According to a new study, all febrile patients must be tested for both malaria and dengue in order to avoid a chance of missing other diseases in case of concurrent infections.In an eventuality of missing the diagnosis of concurrent infection one may have to face a severe disease with complications.The study has been published in the Indian Journal of Medical Microbiology.
Vector-borne infections such as malaria and dengue are of major public health concern worldwide. The former is a parasitic disease transmitted by Anopheles mosquito, and the latter is a viral disease transmitted by Aedes mosquito.In a geographical area where both the vectors coexist, simultaneous occurrence of malaria and dengue in an individual cannot be ruled out. The two diseases share many clinical features and may be clinically indistinguishable. It is important; however, to differentiate between the two conditions, otherwise, it may result in a poor outcome.
Dr.Parul D Shah and associate in an Observational, retrospective cross-sectional study evaluated incidence of dengue and malaria co-infection as well as to ascertain the severity of such dengue and malaria co-infection based on clinical and haematological parameters.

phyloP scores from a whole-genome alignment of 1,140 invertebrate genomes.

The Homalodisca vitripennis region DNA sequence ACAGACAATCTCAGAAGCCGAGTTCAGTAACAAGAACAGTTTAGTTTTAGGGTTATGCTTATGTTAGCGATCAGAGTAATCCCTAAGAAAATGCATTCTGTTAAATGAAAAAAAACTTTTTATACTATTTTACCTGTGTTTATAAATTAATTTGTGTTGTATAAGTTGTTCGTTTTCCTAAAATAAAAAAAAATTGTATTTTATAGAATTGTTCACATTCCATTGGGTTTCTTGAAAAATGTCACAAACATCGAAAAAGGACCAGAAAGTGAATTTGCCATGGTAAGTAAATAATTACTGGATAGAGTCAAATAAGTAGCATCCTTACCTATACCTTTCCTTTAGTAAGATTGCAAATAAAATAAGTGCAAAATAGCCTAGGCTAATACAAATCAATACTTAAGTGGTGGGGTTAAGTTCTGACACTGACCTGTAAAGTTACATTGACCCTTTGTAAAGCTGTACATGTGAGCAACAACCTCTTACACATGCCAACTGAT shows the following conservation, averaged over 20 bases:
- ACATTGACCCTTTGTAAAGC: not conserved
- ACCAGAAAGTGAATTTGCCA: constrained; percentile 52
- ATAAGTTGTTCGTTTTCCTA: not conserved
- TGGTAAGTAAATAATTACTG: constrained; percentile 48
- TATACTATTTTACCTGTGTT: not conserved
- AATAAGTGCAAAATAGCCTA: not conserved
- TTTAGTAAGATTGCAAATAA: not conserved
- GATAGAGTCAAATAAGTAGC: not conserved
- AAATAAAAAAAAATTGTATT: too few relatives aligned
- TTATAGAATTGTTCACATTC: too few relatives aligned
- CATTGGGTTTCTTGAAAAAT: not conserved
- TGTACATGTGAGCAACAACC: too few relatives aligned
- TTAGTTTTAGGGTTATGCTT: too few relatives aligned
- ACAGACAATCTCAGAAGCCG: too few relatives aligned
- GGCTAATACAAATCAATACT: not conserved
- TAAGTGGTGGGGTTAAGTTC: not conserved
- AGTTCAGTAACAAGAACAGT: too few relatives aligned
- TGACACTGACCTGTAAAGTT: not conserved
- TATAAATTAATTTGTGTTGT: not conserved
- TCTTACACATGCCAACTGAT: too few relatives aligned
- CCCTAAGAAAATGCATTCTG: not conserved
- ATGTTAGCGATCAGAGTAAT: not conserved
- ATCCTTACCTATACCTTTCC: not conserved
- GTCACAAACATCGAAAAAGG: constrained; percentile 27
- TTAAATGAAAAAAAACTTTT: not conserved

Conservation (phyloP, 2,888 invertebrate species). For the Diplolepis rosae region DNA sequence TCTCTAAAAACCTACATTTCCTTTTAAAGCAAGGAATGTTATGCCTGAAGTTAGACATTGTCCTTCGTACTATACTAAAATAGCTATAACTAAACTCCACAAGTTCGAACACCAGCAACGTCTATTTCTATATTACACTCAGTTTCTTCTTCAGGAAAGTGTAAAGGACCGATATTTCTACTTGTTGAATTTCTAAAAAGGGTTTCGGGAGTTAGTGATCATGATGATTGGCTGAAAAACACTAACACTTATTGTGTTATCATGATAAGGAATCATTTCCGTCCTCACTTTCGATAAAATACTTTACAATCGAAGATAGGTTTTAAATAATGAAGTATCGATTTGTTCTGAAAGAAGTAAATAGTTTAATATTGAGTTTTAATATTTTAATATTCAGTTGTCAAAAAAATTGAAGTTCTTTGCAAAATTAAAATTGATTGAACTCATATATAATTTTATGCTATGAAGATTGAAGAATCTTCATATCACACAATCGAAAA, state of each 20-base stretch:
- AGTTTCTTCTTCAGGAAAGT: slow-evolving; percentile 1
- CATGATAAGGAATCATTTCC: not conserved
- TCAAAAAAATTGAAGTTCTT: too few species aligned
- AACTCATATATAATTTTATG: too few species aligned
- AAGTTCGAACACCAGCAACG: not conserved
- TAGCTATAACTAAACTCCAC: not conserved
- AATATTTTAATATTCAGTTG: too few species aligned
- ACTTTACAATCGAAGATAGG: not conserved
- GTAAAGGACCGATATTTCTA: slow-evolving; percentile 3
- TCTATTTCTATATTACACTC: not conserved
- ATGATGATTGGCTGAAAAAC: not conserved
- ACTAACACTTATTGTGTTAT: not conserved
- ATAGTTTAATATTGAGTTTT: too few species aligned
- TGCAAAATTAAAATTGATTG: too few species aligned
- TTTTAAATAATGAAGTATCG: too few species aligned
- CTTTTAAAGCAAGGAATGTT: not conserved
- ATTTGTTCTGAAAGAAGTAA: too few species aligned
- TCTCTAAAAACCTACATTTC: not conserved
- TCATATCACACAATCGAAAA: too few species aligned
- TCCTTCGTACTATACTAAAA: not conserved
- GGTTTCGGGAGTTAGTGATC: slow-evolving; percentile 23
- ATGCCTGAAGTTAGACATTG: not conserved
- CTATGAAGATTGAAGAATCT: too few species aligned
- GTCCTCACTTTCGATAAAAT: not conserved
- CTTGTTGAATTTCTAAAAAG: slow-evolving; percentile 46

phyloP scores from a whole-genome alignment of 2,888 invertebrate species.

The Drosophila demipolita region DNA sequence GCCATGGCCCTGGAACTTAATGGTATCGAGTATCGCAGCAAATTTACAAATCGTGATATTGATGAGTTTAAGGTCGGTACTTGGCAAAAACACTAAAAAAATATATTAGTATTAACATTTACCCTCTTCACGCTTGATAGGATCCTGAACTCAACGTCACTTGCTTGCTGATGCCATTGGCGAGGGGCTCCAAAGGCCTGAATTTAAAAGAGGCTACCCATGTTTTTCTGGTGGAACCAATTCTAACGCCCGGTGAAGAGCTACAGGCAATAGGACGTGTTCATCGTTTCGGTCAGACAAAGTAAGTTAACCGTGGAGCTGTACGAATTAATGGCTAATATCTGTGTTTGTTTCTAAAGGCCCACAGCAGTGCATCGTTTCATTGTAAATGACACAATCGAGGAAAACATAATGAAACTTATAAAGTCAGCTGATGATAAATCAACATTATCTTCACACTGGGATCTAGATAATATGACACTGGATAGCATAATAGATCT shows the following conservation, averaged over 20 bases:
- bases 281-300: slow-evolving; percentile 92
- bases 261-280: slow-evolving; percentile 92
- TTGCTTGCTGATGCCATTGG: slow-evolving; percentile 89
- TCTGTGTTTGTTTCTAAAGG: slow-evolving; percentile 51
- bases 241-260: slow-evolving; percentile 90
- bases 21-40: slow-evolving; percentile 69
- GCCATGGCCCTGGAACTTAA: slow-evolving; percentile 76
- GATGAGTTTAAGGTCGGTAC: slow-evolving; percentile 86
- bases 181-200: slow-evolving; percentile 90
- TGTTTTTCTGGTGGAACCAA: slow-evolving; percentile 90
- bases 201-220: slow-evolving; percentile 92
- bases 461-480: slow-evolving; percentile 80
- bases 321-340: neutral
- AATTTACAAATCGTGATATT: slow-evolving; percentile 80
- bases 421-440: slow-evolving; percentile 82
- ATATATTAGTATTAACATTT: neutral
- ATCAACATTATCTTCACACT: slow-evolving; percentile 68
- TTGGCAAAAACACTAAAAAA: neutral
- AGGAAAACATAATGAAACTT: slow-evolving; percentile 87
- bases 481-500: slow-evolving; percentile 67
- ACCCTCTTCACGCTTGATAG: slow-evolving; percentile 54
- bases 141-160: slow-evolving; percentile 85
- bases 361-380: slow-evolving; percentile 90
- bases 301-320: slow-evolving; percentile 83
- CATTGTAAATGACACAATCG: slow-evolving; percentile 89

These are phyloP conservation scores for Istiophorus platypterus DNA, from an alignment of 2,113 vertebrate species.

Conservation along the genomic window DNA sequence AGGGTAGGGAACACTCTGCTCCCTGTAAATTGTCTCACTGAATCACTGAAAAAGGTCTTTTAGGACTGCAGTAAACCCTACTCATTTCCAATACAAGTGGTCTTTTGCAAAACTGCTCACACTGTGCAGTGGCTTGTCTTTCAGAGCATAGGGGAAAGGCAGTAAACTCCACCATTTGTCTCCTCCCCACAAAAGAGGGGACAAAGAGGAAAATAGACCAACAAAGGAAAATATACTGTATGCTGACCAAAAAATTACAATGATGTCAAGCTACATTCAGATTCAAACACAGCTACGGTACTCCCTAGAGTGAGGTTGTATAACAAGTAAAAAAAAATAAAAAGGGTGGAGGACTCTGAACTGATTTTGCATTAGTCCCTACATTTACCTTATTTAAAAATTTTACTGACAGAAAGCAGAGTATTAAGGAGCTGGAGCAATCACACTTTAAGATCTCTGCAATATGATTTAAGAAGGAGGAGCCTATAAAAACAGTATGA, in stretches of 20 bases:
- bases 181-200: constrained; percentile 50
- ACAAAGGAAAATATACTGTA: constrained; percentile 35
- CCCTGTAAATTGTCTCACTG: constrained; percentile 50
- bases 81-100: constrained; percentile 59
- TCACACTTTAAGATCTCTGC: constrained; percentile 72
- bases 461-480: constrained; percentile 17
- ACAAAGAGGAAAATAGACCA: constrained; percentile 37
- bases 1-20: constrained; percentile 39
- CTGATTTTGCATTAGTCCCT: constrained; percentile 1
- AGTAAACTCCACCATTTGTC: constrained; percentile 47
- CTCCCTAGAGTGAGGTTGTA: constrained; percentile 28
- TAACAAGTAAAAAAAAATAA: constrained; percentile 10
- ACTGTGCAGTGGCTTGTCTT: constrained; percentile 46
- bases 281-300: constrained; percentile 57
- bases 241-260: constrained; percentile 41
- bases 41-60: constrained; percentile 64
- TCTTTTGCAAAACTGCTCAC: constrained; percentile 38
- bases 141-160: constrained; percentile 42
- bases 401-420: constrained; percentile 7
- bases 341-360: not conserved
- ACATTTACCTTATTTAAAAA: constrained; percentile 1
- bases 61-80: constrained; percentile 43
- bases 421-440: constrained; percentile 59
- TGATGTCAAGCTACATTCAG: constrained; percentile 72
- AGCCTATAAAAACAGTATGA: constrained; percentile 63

The researchers examined a total of 8364 serum samples from clinically suspected cases of fever compatible with malaria and/or dengue were collected. All samples were tested for dengue NS-1 antigen before 5 days of onset of illness and for dengue IgM after 5 days of onset of illness. In all samples, malaria diagnosis was based on the identification of Plasmodium parasites on a thin and thick blood films microscopy.
A total of 859 (10.27%) patients with fever were tested positive for dengue and 434 (5.1%) were tested positive for malaria. Nearly 27 (3.14%) patients with dengue had the concurrent malarial infection. Other complications such as hepatomegaly and jaundice were diagnosed in 10 (37.03%) patients, hemorrhagic manifestations in 5 (18.51%) and kidney failure in 1 (3.7%) patients. Haematological parameters such as: haemoglobin <12 g/dL in 27 (100%) patients and thrombocytopenia (platelet count, <150,000/cmm) in 26 (96.29%) patients were common in malaria and dengue co‑infection and were more common in Plasmodium falciparum infections.
The researchers concluded that all febrile patients must be tested for malaria and dengue, both otherwise one of them will be missed in case of concurrent infections which could lead to severe diseases with complications.“Coexistence of malaria and dengue is very important to understand as both have similar sign and symptoms but entirely different treatment protocols”, the authors said.